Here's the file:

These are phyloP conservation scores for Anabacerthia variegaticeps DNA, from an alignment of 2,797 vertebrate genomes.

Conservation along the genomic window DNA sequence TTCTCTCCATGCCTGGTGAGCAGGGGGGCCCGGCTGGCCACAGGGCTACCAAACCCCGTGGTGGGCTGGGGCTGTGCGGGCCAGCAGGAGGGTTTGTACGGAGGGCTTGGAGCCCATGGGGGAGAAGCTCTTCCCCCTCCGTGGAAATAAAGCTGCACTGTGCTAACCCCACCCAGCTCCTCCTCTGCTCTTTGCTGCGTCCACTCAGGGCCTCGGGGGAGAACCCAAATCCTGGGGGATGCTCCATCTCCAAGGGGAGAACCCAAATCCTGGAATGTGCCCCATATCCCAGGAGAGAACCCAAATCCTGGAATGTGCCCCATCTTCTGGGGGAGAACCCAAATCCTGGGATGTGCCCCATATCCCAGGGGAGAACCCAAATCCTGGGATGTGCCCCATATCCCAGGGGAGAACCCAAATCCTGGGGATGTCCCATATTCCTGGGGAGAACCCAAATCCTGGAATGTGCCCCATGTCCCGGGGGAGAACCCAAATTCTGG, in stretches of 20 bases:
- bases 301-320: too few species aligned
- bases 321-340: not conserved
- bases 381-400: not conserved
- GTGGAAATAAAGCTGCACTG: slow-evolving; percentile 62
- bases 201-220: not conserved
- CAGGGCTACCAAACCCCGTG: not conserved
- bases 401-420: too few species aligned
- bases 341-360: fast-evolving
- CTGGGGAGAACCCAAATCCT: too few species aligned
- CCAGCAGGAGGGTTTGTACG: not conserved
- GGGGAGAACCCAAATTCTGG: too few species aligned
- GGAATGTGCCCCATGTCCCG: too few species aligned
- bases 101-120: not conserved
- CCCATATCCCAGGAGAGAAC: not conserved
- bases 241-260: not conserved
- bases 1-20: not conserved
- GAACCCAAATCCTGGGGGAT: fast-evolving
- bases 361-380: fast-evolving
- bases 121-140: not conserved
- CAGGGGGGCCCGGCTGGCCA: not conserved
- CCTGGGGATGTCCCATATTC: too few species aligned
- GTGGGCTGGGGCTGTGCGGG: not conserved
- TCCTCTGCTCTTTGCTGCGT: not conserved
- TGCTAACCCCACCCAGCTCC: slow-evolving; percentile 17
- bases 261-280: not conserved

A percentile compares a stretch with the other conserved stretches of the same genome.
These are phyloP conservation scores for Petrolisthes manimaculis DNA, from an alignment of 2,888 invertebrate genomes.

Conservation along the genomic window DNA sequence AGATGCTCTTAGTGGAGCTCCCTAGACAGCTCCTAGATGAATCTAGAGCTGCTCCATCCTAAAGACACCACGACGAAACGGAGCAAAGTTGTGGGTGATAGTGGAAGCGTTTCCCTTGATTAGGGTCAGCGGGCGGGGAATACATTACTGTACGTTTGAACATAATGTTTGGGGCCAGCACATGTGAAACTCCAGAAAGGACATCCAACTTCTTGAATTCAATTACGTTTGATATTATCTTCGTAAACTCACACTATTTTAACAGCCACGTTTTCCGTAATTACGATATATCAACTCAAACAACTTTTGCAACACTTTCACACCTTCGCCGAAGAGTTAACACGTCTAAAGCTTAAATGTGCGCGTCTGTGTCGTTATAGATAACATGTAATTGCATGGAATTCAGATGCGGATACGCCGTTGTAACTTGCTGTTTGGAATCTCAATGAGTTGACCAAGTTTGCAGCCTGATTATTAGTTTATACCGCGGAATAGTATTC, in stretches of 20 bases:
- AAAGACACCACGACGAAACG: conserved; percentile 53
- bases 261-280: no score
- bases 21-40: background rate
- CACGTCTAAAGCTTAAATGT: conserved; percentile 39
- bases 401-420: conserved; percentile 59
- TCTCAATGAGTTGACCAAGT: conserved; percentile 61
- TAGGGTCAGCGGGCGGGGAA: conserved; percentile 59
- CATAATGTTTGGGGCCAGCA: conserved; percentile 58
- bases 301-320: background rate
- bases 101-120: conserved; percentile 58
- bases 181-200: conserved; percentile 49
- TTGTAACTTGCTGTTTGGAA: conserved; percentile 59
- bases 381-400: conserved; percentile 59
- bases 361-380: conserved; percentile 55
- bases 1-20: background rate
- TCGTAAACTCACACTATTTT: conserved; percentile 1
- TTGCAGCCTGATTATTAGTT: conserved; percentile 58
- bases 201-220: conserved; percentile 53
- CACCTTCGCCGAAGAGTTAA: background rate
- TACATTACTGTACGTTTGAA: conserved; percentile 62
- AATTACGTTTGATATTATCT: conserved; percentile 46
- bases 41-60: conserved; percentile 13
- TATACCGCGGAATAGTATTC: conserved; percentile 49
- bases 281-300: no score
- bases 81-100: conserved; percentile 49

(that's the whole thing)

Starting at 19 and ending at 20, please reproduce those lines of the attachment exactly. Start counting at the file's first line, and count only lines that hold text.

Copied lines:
- GAACCCAAATCCTGGGGGAT: fast-evolving
- bases 361-380: fast-evolving